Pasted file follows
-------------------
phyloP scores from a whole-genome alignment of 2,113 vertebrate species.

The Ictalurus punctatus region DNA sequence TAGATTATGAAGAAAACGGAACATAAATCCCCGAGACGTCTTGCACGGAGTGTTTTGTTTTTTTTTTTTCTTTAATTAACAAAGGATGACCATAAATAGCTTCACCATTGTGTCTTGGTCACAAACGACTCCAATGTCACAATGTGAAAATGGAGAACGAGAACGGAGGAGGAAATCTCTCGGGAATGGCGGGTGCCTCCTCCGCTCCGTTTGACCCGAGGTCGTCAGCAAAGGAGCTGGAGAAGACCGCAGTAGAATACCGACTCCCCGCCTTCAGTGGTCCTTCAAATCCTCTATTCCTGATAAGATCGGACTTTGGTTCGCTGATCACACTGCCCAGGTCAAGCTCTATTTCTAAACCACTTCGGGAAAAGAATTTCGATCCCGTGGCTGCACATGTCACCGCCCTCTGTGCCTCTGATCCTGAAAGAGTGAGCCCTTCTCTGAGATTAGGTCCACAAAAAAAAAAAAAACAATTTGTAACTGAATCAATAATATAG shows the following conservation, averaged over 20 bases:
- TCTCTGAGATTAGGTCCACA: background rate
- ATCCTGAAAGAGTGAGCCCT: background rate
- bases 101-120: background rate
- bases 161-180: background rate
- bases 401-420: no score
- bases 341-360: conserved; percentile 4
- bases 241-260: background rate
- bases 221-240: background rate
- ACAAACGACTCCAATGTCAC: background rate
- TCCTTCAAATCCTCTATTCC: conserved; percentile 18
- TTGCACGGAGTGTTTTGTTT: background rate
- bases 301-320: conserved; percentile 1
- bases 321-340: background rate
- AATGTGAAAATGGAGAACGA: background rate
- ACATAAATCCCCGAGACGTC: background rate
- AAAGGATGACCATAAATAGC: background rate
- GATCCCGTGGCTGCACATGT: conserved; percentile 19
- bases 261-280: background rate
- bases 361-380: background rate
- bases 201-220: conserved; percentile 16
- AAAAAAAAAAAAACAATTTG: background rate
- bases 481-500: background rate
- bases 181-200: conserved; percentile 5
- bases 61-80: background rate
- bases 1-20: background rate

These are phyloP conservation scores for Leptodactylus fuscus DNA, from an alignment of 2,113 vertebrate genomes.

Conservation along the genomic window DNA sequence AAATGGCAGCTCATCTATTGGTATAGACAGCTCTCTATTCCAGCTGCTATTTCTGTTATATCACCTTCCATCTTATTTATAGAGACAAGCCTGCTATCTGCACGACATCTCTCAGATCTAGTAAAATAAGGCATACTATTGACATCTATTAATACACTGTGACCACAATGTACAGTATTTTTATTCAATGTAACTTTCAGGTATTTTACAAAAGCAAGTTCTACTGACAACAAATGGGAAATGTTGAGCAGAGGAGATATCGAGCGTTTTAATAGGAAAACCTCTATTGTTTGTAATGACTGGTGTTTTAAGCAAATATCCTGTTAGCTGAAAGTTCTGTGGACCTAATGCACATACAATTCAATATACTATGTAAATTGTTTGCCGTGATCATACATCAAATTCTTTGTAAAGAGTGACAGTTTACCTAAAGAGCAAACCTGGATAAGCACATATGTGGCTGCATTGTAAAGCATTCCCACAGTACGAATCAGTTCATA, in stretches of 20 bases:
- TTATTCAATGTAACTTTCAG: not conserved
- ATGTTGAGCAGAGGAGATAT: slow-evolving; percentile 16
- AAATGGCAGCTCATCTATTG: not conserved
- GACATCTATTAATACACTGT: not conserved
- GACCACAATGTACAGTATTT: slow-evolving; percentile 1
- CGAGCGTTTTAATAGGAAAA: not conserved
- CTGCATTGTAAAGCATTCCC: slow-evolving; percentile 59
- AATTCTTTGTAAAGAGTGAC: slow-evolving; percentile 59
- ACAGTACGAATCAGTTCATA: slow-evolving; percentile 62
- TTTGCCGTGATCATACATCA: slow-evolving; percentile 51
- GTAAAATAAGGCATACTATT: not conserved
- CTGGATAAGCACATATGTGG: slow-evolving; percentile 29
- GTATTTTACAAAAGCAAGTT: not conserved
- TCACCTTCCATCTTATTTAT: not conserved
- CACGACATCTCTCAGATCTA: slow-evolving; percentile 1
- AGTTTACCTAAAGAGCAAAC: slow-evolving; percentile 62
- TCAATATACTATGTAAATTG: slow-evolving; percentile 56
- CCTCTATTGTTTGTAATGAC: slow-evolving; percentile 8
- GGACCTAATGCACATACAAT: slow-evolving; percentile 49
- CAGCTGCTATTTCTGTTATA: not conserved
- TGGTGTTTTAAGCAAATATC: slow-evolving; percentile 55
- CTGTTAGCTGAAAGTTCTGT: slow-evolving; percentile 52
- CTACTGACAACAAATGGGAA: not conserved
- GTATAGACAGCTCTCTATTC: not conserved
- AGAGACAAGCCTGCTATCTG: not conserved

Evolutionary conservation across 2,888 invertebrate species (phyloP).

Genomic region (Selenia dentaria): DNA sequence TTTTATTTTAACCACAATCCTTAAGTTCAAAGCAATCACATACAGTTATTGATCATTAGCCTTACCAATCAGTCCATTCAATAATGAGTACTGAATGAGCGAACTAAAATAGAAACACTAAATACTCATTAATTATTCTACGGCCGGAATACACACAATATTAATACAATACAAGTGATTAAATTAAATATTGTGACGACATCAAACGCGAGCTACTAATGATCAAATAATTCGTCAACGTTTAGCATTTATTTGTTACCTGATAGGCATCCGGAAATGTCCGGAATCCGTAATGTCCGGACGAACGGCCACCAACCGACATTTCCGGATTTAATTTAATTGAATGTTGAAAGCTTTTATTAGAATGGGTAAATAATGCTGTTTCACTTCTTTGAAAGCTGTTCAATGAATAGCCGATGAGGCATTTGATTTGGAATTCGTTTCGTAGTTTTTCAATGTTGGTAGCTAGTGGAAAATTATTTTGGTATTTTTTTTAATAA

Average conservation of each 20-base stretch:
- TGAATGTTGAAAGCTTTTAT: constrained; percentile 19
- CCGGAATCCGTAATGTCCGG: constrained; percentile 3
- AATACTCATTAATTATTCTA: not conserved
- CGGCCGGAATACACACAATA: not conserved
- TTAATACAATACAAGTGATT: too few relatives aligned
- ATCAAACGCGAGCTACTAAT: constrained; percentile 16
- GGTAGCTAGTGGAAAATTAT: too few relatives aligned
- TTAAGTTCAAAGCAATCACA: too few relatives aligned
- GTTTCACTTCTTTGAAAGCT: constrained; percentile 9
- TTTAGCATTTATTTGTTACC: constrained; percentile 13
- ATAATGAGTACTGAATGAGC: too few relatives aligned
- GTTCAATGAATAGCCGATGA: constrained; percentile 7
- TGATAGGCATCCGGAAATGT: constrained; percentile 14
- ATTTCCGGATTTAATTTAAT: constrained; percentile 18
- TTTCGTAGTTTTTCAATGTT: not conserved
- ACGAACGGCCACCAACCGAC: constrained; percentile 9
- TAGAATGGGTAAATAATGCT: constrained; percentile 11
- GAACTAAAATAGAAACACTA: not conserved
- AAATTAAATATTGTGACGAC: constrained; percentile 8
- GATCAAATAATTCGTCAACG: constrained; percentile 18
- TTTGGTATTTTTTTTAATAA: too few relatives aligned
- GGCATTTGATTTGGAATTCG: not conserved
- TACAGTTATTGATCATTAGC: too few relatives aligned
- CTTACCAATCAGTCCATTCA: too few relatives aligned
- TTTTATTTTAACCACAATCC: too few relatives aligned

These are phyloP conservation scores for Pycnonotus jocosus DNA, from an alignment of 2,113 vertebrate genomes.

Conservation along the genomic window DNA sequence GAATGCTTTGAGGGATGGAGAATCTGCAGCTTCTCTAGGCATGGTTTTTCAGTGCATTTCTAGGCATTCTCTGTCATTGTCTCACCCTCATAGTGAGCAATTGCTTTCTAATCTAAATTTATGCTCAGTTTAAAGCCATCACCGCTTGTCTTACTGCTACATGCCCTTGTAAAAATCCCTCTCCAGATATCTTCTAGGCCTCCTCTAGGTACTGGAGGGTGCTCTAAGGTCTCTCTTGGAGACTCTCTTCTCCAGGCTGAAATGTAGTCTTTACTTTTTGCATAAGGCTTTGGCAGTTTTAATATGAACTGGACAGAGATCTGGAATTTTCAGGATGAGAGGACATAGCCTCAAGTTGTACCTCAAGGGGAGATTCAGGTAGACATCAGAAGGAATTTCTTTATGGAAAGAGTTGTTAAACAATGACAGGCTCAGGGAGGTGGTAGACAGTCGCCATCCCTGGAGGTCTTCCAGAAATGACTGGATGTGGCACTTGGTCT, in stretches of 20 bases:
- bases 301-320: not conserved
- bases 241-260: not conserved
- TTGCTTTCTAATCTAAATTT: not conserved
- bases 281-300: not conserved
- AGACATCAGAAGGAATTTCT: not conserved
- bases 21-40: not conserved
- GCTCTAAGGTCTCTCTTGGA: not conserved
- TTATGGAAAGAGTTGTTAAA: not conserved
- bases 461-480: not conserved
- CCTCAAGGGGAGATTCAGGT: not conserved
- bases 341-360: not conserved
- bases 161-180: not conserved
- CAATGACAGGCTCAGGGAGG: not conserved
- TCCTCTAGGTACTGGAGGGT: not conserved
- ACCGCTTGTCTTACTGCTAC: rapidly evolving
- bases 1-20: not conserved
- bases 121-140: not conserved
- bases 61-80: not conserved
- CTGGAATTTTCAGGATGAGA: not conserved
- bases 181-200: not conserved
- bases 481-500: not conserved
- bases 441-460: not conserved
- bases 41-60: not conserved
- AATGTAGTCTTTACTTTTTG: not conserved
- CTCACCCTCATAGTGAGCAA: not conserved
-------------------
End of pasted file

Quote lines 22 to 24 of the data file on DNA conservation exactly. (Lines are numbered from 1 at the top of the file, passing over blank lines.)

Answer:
- bases 201-220: conserved; percentile 16
- AAAAAAAAAAAAACAATTTG: background rate
- bases 481-500: background rate